Sarah Anderson directs the Global Economy Project at the Institute for Policy Studies and is a co-editor of the IPS web site Inequality.org. Sarah’s research covers a wide range of international and domestic economic issues, including inequality, Wall Street reform, CEO pay, taxes, labor, and international trade and investment. Sarah is a well-known expert on executive compensation, as the lead author of more than 20 annual “Executive Excess” reports that have received extensive media coverage.

During the Obama administration, she served on the Investment Subcommittee of the U.S. State Department’s Advisory Committee on International Economic Policy (ACIEP). In 2009, this subcommittee carried out a review of the U.S. model bilateral investment treaty. In 2000, she served on the staff of the bipartisan International Financial Institutions Advisory Commission (“Meltzer Commission”), commissioned by the U.S. Congress to evaluate the World Bank and IMF. Sarah is a co-author of the books Field Guide to the Global Economy (New Press, 2nd edition, 2005) and Alternatives to Economic Globalization (Berrett-Koehler, 2nd edition, 2004).

Prior to coming to IPS in 1992, Sarah was a consultant to the U.S. Agency for International Development and an editor for the Deutsche Presse-Agentur. She holds a Masters in International Affairs from The American University and a BA in Journalism from Northwestern University.

Latest

Unpopular Sarkozy Gets it Right on Financial Transactions Taxes in the G-20

The French President is standing tough in his push to increase taxes on the financial sector.

G-20: Take Action on Financial Transaction Taxes

International civil society organizations urge G-20 leaders to make progress on taxing financial speculation at summit in Seoul.

Obama’s Trip to India: Don’t Rush into a Bilateral Investment Treaty

The U.S. and India should not sign a treaty that will only serve the short-term interests of large corporations, and undermine the authority of governments to protect their people from financial crisis.

Reining in Executive Pay

The landmark financial reform legislation passed in July includes reforms advocated for years by those who believe that empowering shareholders will clean up the executive pay mess.

CEO Pay More Than Doubled Last Year

Sarah Anderson goes on Fox 5 DC to discuss the new Executive Excess report.

Executive Excess 2010: CEO Pay and the Great Recession

The 17th annual executive compensation survey looks at how CEOs laid off thousands while raking in millions.

CEOs Who Cut the Most Jobs Earn More than Peers

The 17th annual Executive Excess report shows that CEOs are squeezing workers to boost short-term profits and their own paychecks.

Unfinished Business of Executive Pay Reform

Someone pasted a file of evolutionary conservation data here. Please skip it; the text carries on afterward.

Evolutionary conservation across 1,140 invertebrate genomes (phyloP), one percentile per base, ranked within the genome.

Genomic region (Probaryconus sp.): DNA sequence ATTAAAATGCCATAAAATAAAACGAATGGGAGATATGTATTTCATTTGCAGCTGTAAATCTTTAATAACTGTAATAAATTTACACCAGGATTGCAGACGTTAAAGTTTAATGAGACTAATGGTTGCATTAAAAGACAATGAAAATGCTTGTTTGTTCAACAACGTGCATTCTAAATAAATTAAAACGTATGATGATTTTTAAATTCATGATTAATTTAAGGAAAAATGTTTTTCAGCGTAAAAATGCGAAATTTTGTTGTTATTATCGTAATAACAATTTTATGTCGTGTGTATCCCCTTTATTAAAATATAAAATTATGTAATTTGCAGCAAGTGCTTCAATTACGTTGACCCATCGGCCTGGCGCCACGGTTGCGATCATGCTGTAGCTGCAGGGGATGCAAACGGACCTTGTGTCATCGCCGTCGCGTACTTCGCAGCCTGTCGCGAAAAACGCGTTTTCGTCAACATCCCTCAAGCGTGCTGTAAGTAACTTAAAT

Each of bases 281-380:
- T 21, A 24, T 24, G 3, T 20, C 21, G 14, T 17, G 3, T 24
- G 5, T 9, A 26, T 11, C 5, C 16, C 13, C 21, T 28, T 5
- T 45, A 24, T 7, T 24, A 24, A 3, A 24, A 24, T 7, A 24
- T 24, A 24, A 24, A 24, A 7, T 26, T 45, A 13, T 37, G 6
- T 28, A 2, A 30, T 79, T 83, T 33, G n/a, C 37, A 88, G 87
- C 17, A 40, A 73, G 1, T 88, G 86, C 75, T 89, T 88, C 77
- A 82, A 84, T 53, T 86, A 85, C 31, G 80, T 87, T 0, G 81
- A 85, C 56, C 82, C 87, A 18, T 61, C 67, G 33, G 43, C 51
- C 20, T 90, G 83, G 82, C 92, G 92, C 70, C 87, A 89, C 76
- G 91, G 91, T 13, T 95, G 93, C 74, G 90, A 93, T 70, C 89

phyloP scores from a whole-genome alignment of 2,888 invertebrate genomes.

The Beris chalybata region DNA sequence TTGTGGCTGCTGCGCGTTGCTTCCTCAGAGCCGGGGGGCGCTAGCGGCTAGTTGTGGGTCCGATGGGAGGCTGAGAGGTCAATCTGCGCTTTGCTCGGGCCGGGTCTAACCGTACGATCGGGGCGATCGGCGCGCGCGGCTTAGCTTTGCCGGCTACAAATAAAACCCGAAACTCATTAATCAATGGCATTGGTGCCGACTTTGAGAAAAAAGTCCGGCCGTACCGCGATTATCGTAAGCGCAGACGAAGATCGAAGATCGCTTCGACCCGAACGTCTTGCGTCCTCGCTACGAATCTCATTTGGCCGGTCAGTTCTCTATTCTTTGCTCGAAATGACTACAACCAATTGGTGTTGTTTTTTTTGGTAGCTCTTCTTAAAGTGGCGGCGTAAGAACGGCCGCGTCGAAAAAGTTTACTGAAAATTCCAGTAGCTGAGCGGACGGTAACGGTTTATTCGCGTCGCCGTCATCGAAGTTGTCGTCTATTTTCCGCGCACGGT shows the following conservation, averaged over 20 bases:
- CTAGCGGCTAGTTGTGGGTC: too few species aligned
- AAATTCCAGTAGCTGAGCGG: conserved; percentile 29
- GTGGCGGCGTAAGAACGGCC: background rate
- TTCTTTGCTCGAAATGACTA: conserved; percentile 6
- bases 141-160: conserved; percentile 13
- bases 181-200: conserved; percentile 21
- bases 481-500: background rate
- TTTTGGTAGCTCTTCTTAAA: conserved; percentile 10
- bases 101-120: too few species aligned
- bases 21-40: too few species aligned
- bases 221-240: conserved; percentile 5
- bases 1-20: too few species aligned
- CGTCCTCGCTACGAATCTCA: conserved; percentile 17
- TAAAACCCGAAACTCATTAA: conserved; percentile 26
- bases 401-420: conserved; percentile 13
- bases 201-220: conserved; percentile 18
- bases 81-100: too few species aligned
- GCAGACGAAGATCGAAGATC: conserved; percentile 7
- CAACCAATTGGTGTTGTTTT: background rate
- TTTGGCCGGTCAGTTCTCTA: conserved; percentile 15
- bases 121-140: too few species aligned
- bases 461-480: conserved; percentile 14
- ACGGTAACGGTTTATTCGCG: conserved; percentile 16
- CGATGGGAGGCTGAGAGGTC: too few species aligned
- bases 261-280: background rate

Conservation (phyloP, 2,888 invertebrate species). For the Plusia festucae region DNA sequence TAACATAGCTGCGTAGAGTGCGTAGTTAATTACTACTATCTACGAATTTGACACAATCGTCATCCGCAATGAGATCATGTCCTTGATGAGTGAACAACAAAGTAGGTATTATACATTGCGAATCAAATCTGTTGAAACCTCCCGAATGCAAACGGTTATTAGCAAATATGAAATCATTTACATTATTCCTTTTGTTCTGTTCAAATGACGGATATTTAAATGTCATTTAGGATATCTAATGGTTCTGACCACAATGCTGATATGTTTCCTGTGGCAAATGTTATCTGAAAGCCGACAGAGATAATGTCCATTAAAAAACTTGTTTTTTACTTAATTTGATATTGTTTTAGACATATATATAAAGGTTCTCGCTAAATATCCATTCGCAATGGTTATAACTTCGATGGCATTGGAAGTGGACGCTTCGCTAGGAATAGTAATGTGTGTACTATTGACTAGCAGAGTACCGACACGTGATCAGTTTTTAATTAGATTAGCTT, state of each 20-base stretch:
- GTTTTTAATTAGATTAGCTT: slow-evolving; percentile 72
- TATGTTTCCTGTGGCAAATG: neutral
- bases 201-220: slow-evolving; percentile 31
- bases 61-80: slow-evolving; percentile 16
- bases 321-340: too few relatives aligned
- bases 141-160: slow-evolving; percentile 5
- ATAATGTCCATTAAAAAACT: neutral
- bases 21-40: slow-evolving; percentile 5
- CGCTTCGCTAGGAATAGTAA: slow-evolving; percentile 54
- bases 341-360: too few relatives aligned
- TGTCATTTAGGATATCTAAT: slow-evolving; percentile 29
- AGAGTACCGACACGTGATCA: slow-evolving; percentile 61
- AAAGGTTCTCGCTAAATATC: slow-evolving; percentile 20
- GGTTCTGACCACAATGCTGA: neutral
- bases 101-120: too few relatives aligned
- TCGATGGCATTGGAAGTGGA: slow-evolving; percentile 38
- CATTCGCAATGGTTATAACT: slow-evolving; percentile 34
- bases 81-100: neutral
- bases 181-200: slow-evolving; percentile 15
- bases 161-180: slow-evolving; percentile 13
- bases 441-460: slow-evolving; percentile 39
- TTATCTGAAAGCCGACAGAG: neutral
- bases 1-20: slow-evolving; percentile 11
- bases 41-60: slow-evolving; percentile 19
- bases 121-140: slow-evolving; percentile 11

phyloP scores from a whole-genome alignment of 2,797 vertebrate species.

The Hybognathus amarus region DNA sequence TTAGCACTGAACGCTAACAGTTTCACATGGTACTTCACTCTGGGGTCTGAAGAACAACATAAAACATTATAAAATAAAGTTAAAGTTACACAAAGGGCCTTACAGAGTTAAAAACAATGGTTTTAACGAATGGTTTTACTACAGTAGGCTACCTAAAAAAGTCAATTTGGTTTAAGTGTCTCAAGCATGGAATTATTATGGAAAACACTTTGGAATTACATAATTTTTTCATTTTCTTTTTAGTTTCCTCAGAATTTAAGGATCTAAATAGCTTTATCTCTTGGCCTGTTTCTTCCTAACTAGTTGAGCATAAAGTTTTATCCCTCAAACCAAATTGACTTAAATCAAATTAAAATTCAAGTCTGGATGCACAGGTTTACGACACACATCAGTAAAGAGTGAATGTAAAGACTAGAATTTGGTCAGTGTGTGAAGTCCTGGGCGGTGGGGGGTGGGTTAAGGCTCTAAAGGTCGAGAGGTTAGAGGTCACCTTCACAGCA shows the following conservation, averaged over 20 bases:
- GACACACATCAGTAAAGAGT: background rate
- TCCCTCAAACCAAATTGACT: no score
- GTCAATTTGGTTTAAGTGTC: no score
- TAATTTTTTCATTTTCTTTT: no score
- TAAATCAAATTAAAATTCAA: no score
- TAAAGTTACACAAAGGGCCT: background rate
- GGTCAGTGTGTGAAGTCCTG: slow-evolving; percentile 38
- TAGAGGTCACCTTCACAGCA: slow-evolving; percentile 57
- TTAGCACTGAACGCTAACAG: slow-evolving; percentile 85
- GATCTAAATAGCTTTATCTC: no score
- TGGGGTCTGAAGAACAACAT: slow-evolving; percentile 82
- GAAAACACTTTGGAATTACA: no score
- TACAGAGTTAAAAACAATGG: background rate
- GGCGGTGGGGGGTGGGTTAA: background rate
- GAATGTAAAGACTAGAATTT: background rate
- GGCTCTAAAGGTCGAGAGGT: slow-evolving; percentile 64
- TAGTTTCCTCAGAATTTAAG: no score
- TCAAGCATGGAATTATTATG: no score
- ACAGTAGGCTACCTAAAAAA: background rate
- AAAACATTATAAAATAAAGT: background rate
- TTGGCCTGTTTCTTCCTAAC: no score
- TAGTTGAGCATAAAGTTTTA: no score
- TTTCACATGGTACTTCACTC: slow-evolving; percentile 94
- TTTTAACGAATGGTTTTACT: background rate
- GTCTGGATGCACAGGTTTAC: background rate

Excessive executive pay, the Wall Street meltdown has demonstrated ever so vividly, endangers our public well-being as surely as any other pollutants.

Investment Rules in Trade Agreements

The Top 10 Changes to Build a Pro-Labor, Pro-Community and Pro-Environment Trans-Pacific Partnership

Investment Rules in Trade Agreements: Korea-U.S. and Beyond

IPS Global Economy Director Sarah Anderson presented this slideshow at a congressional briefing sponsored by Rep. Mike Michaud on July 19, 2010.

Street Heat Strengthened Wall Street Reform

A speech delivered at the U.S. Social Forum in Detroit, June 25, 2010.

Who Should Pay for the Crisis?

One place to look for new revenue: the financial sector that got us into this mess in the first place.

G-20: Forum for International Non-Cooperation?

Obama may be the voice of reason on the immediate need for continued stimulus spending. But if we’re going to get back on a sustainable economic path, we need to take seriously the need for major new revenue sources.

It’s Time We Taxed Financial Gambling

A tiny tax would make purely speculative investment less profitable and encourage long-term, patient investment.

Proving That Tea Partiers’ Anti-Tax Extremism Isn’t Even Loved by All Conservatives

Taxing speculation could take us a long way toward reining in Wall Street.

Taxing the Wall Street Casino

Report looks at how speculation taxes might have changed the outcome of recent global financial fiascos

Tax Wall Street to Pay for Jobs

The Senate should be looking for ways to jumpstart the economy — but not at the expense of those who suffered the most from the crisis.

Taxing the Wall Street Casino

In the United States and many countries around the world, there is growing momentum behind proposals to place a very small tax on trades of stock, currency, derivatives, and other financial assets.

Reining in Wall Street: Round 1

A May 17 rally in Washington, DC brought more than a thousand people into the streets, calling for a “financial speculation tax” as part of a broader financial reform agenda.

Global Activists Coordinate Actions to Tax Speculators

From Australia to Canada, activists are taking to the streets in cities around the world this week to hold the financial sector accountable for the costs of the global crisis.